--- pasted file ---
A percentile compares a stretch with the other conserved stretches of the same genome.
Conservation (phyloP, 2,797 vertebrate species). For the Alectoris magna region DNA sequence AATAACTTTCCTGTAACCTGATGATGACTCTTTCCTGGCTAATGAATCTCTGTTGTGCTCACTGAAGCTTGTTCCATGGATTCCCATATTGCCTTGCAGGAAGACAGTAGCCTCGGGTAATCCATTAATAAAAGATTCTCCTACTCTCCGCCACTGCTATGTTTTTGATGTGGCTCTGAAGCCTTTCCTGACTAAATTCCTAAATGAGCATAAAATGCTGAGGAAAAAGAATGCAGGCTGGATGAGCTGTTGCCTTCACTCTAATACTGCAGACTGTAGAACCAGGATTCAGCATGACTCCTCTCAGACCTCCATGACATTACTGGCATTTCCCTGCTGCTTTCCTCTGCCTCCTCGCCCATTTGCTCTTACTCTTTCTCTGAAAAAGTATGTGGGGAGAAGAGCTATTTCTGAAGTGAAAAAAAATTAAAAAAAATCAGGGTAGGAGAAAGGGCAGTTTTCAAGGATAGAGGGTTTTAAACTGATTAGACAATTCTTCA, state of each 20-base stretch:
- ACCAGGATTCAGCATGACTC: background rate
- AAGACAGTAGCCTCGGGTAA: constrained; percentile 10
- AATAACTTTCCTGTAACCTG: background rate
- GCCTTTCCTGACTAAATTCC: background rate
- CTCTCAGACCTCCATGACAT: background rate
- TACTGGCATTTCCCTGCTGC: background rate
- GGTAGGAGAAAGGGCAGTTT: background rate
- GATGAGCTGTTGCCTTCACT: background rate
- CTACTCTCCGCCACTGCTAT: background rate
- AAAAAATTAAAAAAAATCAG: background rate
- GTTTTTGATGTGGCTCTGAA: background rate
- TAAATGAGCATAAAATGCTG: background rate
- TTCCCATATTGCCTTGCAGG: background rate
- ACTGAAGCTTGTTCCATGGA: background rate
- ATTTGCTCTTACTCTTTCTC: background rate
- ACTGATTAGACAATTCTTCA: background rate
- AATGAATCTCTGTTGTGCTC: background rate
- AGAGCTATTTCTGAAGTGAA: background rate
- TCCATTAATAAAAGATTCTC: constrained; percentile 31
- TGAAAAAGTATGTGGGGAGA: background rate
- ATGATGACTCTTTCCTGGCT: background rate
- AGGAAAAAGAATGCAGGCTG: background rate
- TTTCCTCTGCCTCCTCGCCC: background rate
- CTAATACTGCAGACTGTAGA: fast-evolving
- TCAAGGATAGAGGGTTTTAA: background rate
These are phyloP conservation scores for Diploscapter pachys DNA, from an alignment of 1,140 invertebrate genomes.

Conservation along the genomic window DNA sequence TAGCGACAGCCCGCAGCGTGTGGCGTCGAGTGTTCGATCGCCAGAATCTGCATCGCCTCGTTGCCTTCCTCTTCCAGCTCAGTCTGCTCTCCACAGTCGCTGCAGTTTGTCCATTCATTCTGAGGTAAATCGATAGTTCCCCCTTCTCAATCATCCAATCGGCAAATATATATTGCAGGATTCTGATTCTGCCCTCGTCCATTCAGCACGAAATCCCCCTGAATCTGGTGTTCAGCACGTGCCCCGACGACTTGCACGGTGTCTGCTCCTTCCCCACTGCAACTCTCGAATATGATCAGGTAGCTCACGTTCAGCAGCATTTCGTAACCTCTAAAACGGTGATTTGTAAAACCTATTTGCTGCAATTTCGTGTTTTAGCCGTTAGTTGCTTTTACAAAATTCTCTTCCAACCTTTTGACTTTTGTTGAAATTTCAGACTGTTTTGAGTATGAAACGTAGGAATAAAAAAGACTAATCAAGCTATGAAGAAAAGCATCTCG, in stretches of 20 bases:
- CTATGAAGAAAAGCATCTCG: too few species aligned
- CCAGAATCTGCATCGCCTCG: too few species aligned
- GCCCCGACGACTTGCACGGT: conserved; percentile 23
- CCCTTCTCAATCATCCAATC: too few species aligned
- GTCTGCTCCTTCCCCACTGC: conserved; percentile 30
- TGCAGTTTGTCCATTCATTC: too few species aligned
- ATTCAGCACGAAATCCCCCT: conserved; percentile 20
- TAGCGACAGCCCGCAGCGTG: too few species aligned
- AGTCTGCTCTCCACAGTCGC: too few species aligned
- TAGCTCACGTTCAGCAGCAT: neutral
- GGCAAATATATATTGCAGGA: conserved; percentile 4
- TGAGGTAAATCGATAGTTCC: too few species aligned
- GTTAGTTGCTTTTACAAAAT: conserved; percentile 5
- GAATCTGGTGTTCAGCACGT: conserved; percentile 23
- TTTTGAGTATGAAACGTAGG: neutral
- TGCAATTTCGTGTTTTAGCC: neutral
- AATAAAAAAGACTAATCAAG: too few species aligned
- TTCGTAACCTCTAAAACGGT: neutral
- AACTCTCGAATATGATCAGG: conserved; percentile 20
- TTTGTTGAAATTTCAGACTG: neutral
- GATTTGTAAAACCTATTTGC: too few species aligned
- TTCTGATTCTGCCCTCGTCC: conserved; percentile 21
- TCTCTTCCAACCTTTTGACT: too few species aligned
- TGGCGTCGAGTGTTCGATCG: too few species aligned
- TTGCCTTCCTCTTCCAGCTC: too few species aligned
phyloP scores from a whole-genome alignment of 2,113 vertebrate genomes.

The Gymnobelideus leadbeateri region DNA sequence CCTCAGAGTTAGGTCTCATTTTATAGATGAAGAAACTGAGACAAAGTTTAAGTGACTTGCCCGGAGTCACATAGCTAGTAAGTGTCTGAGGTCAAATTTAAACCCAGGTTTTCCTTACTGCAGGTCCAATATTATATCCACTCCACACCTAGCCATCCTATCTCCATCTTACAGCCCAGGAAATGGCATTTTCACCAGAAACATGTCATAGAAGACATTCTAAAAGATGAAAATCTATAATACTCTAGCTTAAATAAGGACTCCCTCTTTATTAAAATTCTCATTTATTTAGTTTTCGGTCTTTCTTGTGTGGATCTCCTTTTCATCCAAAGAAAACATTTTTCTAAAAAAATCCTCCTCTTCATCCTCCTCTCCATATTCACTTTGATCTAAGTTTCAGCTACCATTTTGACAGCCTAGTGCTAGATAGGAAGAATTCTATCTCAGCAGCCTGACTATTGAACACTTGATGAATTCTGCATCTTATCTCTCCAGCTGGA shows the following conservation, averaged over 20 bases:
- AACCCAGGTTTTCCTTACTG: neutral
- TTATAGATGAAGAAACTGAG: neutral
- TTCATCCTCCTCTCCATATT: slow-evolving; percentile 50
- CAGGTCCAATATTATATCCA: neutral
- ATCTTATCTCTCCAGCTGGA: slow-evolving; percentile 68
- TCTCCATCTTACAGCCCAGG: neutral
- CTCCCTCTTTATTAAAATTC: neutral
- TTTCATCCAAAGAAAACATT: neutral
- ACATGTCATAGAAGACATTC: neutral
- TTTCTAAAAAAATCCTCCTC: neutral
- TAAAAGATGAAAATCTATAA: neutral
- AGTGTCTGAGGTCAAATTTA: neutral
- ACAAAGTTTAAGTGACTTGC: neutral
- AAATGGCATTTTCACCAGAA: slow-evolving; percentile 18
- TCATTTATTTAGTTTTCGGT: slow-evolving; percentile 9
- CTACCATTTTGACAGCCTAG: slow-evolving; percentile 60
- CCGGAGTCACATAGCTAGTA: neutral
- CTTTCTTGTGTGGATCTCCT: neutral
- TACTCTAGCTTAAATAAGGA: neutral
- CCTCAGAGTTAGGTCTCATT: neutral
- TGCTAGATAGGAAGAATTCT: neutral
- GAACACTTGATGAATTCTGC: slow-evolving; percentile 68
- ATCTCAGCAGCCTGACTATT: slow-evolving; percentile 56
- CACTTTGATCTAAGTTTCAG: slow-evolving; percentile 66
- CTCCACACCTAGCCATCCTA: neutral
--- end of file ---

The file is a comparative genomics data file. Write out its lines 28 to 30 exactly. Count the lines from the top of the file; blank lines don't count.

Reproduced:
These are phyloP conservation scores for Diploscapter pachys DNA, from an alignment of 1,140 invertebrate genomes.

Conservation along the genomic window DNA sequence TAGCGACAGCCCGCAGCGTGTGGCGTCGAGTGTTCGATCGCCAGAATCTGCATCGCCTCGTTGCCTTCCTCTTCCAGCTCAGTCTGCTCTCCACAGTCGCTGCAGTTTGTCCATTCATTCTGAGGTAAATCGATAGTTCCCCCTTCTCAATCATCCAATCGGCAAATATATATTGCAGGATTCTGATTCTGCCCTCGTCCATTCAGCACGAAATCCCCCTGAATCTGGTGTTCAGCACGTGCCCCGACGACTTGCACGGTGTCTGCTCCTTCCCCACTGCAACTCTCGAATATGATCAGGTAGCTCACGTTCAGCAGCATTTCGTAACCTCTAAAACGGTGATTTGTAAAACCTATTTGCTGCAATTTCGTGTTTTAGCCGTTAGTTGCTTTTACAAAATTCTCTTCCAACCTTTTGACTTTTGTTGAAATTTCAGACTGTTTTGAGTATGAAACGTAGGAATAAAAAAGACTAATCAAGCTATGAAGAAAAGCATCTCG, in stretches of 20 bases:
- CTATGAAGAAAAGCATCTCG: too few species aligned